3 ml g of triethylamine was added to a solution of 100 g of Ethyl cyanoformate in 400 mL of diethyl ether. The reaction mixture was cooled to 0° C. and H2S was bubbled for 1 h. After the end of addition the mixture was allowed to return to room temperature and stirred overnight. Then the mixture was poured in 900 ml of HCl 1N. After stirring for 0.5 h and decantation, the aqueous layer was extracted twice with 200 ml of diethyl ether. The combined organic layer was washed 3 times with 300 ml of H2O. After drying on magnesium sulphate, the organic layer was filtered and concentrated to dryness to give 109.5 g of yellow crystals which are used in the next step without further purification. yield=81.6%.

1H-NMR (CDCl3): δ 8.2 (b, 1H); 7.7 (b, 1H); 4.3 (q, 2H); 1.34 (t, 3H). embedded image
Intermediate 4: Ethyl 4-methyl-5-[4-(1-methylethyl)phenyl]-1.3-thiazole-2-carboxylate

95.4 g of Intermediate 3 (ethyl amino(thioxo)acetate) was added to a solution of 183 9 of Intermediate 2 (1-bromo-1-[4-(1-methylethyl)phenyl]-2-propanone) in 2 L of EtOH. The reaction mixture was stirred overnight at room temperature then heated at reflux for 45 minutes. The mixture was concentrated to dryness and the residue is purified on silicagel (Cyclohexane/AcOEt=9/1 then 8/2) to give after evaporation 108.3 9 of an orange oil. Yield=52.3%.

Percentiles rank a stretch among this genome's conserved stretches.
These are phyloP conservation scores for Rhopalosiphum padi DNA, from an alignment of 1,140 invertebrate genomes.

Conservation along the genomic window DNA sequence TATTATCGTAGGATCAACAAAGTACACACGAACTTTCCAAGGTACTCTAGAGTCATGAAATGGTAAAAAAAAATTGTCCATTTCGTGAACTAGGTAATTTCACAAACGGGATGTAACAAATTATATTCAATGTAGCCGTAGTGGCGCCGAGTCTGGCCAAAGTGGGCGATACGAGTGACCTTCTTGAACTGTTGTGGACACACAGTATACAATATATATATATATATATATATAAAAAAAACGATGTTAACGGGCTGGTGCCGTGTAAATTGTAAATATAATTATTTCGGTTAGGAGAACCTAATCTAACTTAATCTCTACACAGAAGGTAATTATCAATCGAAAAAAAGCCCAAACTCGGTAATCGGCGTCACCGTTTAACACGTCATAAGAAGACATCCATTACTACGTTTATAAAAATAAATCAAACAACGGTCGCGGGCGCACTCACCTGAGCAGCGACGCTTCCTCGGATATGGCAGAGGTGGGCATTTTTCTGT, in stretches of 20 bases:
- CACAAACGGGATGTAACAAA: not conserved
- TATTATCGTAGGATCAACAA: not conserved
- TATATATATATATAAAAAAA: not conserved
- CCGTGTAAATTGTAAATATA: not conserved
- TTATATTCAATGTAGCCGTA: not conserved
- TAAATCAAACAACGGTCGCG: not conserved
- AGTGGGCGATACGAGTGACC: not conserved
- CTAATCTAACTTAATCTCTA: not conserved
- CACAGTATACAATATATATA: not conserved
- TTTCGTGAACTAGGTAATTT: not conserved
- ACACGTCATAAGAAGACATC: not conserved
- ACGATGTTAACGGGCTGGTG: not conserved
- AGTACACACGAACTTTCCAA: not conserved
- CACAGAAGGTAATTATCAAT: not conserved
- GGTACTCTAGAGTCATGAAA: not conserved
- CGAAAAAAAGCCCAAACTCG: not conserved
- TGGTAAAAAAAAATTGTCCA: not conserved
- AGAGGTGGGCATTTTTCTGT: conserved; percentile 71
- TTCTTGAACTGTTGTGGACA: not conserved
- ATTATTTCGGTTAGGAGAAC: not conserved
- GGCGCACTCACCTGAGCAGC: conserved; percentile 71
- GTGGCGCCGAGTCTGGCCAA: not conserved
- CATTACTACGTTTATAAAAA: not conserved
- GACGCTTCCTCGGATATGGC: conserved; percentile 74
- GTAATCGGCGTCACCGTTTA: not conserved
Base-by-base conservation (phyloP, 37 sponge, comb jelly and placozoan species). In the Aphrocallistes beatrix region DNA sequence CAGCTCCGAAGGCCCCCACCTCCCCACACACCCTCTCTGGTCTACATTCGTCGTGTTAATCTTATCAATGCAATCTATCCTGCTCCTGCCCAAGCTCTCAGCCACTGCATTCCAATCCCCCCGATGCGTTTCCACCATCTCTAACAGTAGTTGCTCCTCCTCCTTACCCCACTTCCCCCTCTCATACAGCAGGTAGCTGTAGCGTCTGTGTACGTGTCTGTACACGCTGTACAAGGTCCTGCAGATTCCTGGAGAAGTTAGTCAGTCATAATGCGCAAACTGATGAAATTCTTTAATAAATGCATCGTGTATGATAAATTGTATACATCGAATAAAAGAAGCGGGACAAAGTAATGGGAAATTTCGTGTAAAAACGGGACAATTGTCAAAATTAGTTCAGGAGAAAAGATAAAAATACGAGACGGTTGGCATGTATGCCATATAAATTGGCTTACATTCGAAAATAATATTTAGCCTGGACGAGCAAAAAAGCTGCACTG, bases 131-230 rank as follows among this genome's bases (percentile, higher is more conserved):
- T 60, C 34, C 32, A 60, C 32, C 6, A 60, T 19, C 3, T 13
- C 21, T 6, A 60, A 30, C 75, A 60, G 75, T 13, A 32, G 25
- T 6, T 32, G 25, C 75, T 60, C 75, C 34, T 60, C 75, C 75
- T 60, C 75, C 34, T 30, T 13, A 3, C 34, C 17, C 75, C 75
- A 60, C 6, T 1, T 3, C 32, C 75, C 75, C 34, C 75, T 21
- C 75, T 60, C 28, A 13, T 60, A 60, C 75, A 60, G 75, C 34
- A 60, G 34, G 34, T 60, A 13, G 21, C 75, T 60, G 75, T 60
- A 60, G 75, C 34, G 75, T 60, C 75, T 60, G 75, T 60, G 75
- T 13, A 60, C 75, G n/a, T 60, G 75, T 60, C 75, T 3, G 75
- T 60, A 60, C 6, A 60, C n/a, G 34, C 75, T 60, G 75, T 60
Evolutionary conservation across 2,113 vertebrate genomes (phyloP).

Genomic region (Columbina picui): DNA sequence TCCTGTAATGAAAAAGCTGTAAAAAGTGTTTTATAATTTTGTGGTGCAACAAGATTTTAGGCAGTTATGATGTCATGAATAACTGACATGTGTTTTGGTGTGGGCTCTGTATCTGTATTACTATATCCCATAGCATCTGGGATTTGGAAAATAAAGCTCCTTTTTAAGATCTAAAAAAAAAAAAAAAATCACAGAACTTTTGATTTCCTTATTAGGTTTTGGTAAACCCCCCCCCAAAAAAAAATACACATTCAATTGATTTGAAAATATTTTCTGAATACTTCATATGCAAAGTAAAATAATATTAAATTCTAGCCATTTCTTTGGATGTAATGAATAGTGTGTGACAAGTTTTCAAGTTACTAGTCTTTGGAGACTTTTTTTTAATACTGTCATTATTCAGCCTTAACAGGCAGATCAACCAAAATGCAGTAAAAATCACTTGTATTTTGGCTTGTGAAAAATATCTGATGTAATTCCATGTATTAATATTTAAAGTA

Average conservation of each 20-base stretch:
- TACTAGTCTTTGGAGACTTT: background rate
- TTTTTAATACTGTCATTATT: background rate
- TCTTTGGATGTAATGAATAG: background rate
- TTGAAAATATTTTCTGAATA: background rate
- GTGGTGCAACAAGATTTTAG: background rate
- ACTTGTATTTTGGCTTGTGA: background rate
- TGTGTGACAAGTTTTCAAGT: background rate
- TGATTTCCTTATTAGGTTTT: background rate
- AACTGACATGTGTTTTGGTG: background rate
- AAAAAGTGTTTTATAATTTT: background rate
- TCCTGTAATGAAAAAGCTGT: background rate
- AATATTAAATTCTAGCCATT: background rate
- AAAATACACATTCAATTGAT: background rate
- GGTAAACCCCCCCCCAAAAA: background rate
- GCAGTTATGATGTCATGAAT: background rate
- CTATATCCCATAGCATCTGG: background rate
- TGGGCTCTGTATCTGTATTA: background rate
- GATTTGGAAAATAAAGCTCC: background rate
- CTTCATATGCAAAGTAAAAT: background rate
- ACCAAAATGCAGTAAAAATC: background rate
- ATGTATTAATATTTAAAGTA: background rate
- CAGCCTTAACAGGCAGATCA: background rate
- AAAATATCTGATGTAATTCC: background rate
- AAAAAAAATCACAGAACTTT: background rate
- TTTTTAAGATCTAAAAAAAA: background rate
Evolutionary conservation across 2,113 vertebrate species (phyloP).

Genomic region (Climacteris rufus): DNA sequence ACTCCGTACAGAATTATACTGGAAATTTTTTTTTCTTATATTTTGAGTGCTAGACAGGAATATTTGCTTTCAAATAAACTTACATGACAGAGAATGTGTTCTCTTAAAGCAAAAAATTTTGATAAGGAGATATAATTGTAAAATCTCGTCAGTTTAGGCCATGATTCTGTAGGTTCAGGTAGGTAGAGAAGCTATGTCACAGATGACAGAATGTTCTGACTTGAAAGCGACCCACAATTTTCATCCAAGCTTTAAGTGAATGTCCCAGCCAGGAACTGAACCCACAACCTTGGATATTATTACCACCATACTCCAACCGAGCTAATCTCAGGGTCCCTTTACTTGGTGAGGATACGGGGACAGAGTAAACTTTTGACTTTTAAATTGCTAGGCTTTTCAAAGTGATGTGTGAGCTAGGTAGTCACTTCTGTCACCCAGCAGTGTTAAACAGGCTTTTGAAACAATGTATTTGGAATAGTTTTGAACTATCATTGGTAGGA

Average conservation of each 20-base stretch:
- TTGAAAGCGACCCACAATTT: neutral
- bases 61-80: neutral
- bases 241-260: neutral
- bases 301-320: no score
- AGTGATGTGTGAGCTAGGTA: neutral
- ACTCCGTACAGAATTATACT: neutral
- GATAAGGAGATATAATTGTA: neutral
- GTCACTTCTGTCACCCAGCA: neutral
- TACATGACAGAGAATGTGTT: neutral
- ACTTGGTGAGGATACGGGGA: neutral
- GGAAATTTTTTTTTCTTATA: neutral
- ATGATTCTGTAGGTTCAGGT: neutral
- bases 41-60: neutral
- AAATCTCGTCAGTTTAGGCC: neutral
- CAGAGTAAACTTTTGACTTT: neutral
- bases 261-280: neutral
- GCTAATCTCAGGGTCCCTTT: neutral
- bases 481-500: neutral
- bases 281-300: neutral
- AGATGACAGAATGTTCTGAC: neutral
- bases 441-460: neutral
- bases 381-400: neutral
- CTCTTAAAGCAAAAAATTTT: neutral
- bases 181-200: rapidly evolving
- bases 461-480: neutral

1H-NMR (CDCl3): δ 7.42 (d, 2H); 7.33 (d, 2H); 4.5 (q, 2H); 2.98 (h, 1H); 2.61 (s, 3H; 1.46 (t, 3H); 1.31 (d, 6H). embedded image
Intermediate 5: Ethyl 2-[(4-cyanophenyl)oxy]-2-methylpropanoate

278.6 g of K2CO3 was added to a solution of 200 g para hydroxybenzonitrile in 2 L of acetonitrile. The mixture was refluxed for 1 h, then 250 ml of ethyl bromoisobutyrate was slowly added over 1 hour. The reaction was followed by ttc. After 2 days of reflux, 140 g of K2CO3 and 126 ml of ethyl bromoisobutyrate were added. After 6 h of reflux, 140 g of K2CO3 and 126 ml of ethyl bromoisobutyrate were added. After 3 days of reflux, 140 g of K2CO3 and 126 ml of ethyl bromoisobutyrate were added. After 6 h of reflux and return to room temperature, the solid material was removed by filtration and washed with acetonitrile. The filtrate was concentrated to dryness then treated with 800 ml of NaOH 1N. After stirring for 15 minutes, the aqueous mixture was extracted twice with ethyl ether. The organic layer was washed with NaOH 1N and brine. After drying on magnesium sulphate, the organic layer was filtered and concentrated to dryness to give 364 g of an oil. yield=92.9%.

1H NMR (CDCl3): δ 7.37 (d, 2H), 6.68 (d, 2H), 4.06 (q, 2H), 1.48 (s, 6H), 1.05 (t, 3H) embedded image
Intermediate 6: Ethyl 2-{[4aminomethyl)phenyl]oxy}-2-methylpropanoate

In a hydrogenator of 1 L, a mixture of 62.3 g of Intermediate 5: (Ethyl 2-[(4-cyanophenyl)oxy]-2-methylpropanoate), 47 ml of glacial acetic acid and 3.1 g of Pd/C 10% in 310 ml of ethyl alcohol was hydrogenated over 2 bars of hydrogen and at room temperature. After filtration of the catalyst, the solution was evaporated to dryness to give the acetic salt of Ethyl 2-{[4-(aminomethyl)phenyl]oxy}-2-methylpropanoate (oily residue).